"If you look back at this last decade there hasn't really been one single entity, artist or group that have personified or become the brand name for the 90s."
"Like it was starting to fade a little in the 80s. In the 70s there were still definite artists, in the 60s there were the Beatles and Hendrix. In the 50s there was Presley."
"Now it's subgroups and genres. It's hip-hop, it's girl power, it's a communal kind of thing. It's about a community."
"It's becoming more and more about the audience because the point of having somebody who lead the forces has disappeared because the vocabulary of rock is too well known."
"It's a currency that is not,"
[Camera cuts to Paxman who looks astonished. I have no idea why.]
"It's not devoid of meaning anymore but it's certainly only a conveyor of information, it's not a conveyor of rebellion and the internet has taken on that as I said."
"So I find that a terribly exciting area. So from my standpoint being an artist, I like to see what the new construction is between artist and audience."
"There is a breakdown personified by the rave culture of the last few years where the audience is at least as important as who's playing at the rave."
"It's almost as if the artist is there to accompany what the audience are doing and that feeling is very much permeating music and permeating the internet."
[Paxman has an exasperated look that is a combination between severe constipation and like he is about shit himself.]
But what is it specifically about the internet? Anybody can say anything and it all adds up to what? There's nothing cohesive about it like there was about the youth revolution in music.
"Oh but absolutely and because we at the time up until at least the 70s that we were still living under the, in the guise of a single absolute created society."
"There were known truths and known lies and there was no duplicity or pluralism about the things that we believed in."
"That started to breakdown rapidly in the 70s. The idea of a duality in the way we live, there are always two, three, four, five sides to every question."
"That the singularity disappeared and that I believe has produced such a medium as the internet which absolutely establishes that we are living in total fragmentation."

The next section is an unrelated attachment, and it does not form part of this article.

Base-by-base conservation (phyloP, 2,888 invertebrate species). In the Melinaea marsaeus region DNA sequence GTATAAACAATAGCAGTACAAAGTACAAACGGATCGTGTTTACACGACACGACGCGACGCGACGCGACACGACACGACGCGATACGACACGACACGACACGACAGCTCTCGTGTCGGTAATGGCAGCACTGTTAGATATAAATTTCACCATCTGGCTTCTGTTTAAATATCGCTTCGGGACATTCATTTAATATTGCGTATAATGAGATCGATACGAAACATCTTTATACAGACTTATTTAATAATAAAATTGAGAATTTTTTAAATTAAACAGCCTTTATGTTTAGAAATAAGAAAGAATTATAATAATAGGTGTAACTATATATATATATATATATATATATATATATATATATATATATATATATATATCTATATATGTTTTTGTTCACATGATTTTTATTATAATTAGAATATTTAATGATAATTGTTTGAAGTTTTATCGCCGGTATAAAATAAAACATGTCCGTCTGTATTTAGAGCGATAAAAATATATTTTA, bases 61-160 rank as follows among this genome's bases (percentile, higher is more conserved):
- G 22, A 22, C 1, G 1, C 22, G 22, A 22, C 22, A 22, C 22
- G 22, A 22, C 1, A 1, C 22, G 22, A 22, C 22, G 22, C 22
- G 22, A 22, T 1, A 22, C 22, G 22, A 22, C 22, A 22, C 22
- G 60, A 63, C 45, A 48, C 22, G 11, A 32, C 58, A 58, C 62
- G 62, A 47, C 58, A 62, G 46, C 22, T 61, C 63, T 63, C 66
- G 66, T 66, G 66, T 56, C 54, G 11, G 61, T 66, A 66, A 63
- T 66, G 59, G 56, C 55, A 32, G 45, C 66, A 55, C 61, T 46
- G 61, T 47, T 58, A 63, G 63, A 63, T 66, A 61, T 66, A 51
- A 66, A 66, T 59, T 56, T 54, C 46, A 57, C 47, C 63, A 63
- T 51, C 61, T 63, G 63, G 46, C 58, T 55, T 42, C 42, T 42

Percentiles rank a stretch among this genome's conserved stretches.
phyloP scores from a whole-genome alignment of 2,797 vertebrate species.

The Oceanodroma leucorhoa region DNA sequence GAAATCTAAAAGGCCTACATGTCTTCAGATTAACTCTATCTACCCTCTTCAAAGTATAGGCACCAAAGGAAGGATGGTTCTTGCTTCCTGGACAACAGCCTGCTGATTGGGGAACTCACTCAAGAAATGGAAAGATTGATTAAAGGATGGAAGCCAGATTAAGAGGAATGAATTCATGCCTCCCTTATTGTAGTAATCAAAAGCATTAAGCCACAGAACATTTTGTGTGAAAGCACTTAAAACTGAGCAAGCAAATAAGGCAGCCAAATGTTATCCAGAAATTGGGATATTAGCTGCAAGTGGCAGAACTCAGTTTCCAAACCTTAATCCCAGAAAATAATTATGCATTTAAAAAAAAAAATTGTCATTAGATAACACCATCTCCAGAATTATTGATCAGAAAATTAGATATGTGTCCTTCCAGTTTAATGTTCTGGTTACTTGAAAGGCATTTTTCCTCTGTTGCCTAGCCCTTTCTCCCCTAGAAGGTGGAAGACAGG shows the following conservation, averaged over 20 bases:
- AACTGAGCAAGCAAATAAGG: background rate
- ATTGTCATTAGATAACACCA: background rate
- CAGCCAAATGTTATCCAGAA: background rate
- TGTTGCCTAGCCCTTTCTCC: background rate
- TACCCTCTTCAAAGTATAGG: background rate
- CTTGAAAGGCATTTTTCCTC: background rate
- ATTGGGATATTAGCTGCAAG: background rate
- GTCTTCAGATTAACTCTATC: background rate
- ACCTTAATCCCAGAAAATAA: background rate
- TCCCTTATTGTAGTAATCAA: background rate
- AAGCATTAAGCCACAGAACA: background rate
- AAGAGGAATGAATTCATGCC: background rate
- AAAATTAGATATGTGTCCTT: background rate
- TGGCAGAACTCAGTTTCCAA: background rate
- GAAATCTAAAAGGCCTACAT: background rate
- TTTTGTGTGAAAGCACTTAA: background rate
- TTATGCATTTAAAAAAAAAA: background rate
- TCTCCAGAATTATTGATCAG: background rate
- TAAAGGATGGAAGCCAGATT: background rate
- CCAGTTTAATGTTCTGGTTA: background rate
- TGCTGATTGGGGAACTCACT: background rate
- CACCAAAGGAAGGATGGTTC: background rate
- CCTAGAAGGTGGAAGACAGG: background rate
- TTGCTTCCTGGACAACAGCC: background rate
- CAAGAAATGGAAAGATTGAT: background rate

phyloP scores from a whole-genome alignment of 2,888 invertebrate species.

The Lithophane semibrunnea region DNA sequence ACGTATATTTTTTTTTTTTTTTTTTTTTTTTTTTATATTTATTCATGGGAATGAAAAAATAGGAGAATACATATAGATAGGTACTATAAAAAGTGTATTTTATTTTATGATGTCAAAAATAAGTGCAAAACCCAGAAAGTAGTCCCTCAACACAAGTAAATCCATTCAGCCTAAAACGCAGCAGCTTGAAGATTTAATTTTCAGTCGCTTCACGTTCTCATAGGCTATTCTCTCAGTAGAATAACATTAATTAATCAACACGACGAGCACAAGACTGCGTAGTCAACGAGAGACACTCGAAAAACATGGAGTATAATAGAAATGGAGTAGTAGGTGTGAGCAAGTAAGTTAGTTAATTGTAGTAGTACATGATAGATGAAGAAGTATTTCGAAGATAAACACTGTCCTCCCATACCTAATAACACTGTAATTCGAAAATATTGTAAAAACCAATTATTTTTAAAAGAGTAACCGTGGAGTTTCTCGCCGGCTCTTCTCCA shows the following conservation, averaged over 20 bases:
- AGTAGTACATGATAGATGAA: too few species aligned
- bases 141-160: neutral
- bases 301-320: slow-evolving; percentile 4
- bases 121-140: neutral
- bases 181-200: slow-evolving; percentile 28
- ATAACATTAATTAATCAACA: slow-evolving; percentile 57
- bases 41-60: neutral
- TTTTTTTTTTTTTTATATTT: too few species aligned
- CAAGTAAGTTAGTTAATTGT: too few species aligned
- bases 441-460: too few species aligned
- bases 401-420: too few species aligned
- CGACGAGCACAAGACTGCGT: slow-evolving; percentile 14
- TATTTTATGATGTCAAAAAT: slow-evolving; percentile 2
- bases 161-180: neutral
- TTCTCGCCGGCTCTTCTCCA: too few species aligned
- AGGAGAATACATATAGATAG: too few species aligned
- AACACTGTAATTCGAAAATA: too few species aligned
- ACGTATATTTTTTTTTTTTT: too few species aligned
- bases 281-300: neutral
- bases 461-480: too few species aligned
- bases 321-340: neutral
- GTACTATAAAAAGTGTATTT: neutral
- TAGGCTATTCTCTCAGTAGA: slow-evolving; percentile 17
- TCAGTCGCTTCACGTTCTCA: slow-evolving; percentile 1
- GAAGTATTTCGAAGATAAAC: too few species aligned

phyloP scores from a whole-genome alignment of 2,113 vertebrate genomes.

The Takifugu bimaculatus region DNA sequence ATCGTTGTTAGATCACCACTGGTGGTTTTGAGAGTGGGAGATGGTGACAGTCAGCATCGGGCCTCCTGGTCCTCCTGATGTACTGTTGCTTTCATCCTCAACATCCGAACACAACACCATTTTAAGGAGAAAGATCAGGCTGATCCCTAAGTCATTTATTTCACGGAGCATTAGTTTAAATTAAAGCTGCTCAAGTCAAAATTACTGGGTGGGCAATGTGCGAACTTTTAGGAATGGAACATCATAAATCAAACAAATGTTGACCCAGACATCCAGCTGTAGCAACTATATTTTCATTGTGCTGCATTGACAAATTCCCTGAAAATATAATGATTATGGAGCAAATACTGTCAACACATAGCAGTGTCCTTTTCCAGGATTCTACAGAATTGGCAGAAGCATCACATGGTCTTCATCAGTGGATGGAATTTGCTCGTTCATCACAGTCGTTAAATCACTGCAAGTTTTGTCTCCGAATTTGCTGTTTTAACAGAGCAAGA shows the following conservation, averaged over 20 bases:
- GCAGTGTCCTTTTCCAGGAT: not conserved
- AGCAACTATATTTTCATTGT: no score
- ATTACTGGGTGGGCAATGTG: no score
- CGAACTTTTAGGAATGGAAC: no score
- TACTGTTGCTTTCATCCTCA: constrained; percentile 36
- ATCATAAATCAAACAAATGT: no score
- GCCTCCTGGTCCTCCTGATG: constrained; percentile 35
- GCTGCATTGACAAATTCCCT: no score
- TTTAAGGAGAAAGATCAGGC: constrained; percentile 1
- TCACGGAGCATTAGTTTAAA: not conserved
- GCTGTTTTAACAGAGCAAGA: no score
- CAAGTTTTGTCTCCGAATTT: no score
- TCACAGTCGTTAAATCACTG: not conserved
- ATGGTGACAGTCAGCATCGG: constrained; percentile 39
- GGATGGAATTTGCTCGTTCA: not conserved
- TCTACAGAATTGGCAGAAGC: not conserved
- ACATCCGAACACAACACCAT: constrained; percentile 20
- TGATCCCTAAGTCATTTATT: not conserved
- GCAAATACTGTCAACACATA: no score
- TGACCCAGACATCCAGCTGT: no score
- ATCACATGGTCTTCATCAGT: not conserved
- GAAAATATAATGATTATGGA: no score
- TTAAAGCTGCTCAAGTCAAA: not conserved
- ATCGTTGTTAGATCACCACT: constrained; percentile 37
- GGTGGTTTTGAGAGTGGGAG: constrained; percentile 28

You don't think some of the claims that are being made for it are hugely exaggerated? When the telephone was invented people made amazing claims for it!!!!
[Paxman looks like he is having his balls crushed in an industrial vice whilst he says this.]
"I know the president at the time when it was first invented, he outrageously said, he foresaw the day in the future when every town in America would have a telephone!"
"Now how dare he claim that? Absolute Bullshit!"
[Bowie smiles whilst he says it.]
"No you see I don't, I don't agree."
[Paxman tries to interrupt but Bowie keeps talking]
"The internet, I don't think we've even seen the tip of the iceberg."
"I think the potential of what the internet is going to do to society both good and bad is unimaginable. I think we are actually on the cusp of something exhilarating and terrifying."
It's just a tool though isn't it?
[Paxman looks like he is about to cry. He almost sobs the question out. He lifts up his hand in the air like he is about to blow Bowie a kiss but it just freezes half way and stays there awkwardly. Very odd. I don't know what drugs Paxman was doing but it looks like he was taking something.]
"No it's not. It's an alien life-form."
What do you think then?
"Is there life on Mars yes it's just landed here."
But that's simply a different delivery system there. You're arguing about something more profound?
"Oh yeah I'm talking about the actual context and the state of content is going to be so different to anything that we can really envisage at the moment."
"Where the interplay between the user and the provider will be so "in simpatico" it's going to crush our ideas of what mediums are all about."
"It's happening in every form, it's happening in visual art, the breakthroughs..."
[Camera cuts to Paxman who looks like he is receiving a BJ right then and didn't expect the camera on him.]
"In the early part of the century with people like DuChamp were so prescient in what they were doing and putting down."
"The idea that a piece of work is not finished until the audience come to it and add their own interpretation and what the piece of art is about is the grey space in the middle."
"That grey space in the middle is what the 21st century is about."
The Video of the Interview
Thank you for reading.